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Content Standards in Adult ESL Discussion May 21-25, 2007


Dear subscribers,

Please see the introductory message below from Kirsten Schaetzel and Sarah Young who will facilitate next week's discussion on implementing adult ESL content standards.

Lynda Terrill
lterrill@cal.org

*********
Please join us for an upcoming discussion on implementing adult ESL
content standards from May 21-25. The discussion will be facilitated by
Kirsten Schaetzel and Sarah Young of the Center for Adult English
Language Acquisition (CAELA). Kirsten and Sarah will be joined by adult
ESL practitioners using standards in the field, including Dr. Lesley
Tomaszewski of the Texas Center for the Advancement of Literacy and
Learning (TCALL) and Karen Gianninoto of the Maryland State Department
of Education.

Before beginning the discussion, we would like to provide some
background information about standards-based instruction based on two
recent CAELA briefs: Understanding Adult ESL Content Standards
(September 2006,
www.cal.org/CAELA/esl_resources/briefs/contentstandards.html) and
Using Adult ESL Content Standards (March 2007,
www.cal.org/CAELA/esl_resources/briefs/usingcontstandards.html).

Content standards are broadly defined as what learners should know and
be able to do in a certain subject or practical domain. They describe
the knowledge and skills that students will have upon successful
completion of an instructional program. Although standards are the
foundation for designing curricula, instruction, and assessment, they do
not stipulate the types of lesson plans, activities, or teaching
methodologies that should be used. Content standards, curriculum
frameworks, and resource guides that states have developed can provide
guidance to local programs and practitioners in developing effective
curriculum and instruction.

Standards-based education has been a part of K-12 instruction and
assessment for quite some time now, but it is a relatively new addition
to the adult basic education and adult ESL fields. There are many adult
ESL standards-based initiatives currently in development or in use, such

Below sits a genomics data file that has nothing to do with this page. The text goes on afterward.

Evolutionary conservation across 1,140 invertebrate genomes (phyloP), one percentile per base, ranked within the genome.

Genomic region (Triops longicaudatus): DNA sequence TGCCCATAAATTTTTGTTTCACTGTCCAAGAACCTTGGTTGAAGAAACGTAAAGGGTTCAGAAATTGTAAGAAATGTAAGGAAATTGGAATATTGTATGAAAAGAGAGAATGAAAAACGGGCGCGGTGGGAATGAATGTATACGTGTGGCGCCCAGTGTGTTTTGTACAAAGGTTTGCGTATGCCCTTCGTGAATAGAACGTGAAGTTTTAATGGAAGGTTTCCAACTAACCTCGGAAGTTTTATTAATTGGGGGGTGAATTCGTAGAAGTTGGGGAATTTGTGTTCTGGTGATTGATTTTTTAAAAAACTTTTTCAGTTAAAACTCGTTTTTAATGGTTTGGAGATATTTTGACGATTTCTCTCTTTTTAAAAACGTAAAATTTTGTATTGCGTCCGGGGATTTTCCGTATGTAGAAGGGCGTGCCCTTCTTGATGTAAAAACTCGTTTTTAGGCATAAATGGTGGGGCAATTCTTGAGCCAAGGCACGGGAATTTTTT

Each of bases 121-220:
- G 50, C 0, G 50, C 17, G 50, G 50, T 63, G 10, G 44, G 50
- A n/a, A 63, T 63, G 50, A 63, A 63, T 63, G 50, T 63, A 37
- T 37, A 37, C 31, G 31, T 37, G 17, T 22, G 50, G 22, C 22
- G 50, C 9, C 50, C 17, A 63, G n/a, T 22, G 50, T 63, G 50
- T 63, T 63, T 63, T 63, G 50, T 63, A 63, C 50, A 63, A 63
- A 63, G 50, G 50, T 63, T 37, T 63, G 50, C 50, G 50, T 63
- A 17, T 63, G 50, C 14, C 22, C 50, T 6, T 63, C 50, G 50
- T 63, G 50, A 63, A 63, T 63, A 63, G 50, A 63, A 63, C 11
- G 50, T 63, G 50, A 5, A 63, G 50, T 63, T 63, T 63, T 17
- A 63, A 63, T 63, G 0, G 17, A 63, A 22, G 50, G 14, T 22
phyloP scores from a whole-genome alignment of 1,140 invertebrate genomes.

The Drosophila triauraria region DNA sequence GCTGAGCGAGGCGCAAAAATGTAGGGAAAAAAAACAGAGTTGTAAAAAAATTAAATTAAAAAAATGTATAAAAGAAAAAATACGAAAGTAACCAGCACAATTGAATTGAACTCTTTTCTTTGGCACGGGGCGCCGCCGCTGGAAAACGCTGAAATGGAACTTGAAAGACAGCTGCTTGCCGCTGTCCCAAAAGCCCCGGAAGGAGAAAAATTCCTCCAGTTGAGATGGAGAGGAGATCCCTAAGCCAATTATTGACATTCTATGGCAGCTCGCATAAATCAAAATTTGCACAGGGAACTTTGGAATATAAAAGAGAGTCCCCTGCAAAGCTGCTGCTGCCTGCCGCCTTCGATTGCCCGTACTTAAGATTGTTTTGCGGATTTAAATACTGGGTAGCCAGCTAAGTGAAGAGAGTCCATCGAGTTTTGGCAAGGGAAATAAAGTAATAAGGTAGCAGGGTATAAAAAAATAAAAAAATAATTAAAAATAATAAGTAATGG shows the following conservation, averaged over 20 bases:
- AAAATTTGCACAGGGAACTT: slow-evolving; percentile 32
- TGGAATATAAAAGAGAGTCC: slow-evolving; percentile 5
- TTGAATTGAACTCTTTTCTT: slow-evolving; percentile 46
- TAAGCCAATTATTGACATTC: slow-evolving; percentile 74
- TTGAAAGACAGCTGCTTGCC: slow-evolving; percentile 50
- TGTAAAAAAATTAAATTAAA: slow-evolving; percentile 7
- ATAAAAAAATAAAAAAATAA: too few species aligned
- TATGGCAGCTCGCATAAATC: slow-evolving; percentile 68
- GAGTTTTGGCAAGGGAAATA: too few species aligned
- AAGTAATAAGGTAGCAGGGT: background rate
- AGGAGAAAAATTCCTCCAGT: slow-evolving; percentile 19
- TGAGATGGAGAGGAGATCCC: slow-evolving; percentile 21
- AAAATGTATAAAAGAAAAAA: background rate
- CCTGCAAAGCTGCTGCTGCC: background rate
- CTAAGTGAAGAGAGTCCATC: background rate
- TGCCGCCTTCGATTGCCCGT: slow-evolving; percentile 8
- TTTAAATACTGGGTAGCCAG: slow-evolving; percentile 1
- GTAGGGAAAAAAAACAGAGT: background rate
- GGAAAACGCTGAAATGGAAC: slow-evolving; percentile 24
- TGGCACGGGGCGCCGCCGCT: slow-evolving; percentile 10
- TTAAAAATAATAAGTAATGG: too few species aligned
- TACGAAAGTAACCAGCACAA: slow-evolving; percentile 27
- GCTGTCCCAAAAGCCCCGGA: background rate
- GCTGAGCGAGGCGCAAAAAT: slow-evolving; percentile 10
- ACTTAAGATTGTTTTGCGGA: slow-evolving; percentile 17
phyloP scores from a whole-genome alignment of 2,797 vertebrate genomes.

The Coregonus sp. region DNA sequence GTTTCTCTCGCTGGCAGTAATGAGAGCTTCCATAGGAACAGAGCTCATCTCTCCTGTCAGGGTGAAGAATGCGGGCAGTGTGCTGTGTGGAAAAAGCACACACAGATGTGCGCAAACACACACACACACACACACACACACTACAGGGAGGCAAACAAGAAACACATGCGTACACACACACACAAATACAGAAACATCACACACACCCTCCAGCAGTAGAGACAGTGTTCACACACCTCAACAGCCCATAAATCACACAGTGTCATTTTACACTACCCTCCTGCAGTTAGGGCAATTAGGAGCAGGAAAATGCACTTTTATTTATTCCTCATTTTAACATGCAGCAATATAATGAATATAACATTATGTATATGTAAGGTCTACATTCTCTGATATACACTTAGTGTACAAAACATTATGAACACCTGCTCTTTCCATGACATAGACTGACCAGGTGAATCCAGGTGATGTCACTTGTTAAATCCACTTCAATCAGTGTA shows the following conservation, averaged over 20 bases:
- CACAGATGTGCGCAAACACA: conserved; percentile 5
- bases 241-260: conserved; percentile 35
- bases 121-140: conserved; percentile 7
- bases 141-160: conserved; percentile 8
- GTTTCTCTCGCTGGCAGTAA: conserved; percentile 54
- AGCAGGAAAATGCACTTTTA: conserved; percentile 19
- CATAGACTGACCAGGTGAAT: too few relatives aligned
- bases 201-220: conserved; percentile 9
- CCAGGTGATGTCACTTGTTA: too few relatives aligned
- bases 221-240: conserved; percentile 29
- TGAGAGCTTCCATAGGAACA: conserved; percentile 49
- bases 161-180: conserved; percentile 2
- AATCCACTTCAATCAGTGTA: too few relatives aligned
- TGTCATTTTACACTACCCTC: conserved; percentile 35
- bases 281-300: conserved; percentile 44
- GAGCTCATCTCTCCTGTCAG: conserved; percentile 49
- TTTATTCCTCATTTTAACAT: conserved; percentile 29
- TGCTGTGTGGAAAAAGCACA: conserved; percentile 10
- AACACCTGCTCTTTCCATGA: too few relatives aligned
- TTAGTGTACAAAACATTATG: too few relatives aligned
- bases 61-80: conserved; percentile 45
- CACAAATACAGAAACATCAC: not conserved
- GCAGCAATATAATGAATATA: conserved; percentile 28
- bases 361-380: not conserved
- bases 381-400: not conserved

as the Adult Education Content Standards Warehouse
www.adultedcontentstandards.ed.gov/  where sets of adult ESL
content standards from ten states, CASAS, and Equipped for the Future
(EFF) are available for download. The Adult Literacy Education (ALE)
Wiki Web site on Standards
wiki.literacytent.org/index.php/Standards
provides a list of  existing and in-development adult education standards, curriculum
frameworks, and resource guides from over 20 states, as well as links to
standards from four other English-speaking countries. The
Standards-In-Action project, funded by the Office of Vocational and
Adult Education
, is working with six pilot states to develop
professional development and resources for implementing standards in
curriculum, instruction, and assessment.

As we prepare to begin our discussion on what adult ESL content
standards are and how they are used to improve instruction and learning,
please consider the following questions. We look forward to hearing your
responses and examining additional questions focused on implementing
standards in adult ESL.

How are English language acquisition and skills development approached
in content standards, and how does this differ from previous methods of
ESL instruction?

Many people on this list have children in standards-based K-12 programs
or who have taught in a K-12 setting. How do adult standards compare to
K-12 standards? What can we learn or apply from K-12 standards-based
education, in terms of research on instructional methods, activities,
and materials, assessment, and professional development?

What professional development and supplementary materials are needed to
facilitate adult ESL standards implementation?

How can we know if adult ESL standards-based instruction and assessment
are beneficial for students, teachers, and programs?

We will be posting some preliminary thoughts about these questions next
week, and look forward to hearing from practitioners and administrators
in the field who have experience with adult ESL content standards or who
are interested in learning more.

Sincerely,

Sarah Young & Kirsten Schaetzel
Center for Adult English Language Acquisition
www.cal.org/caela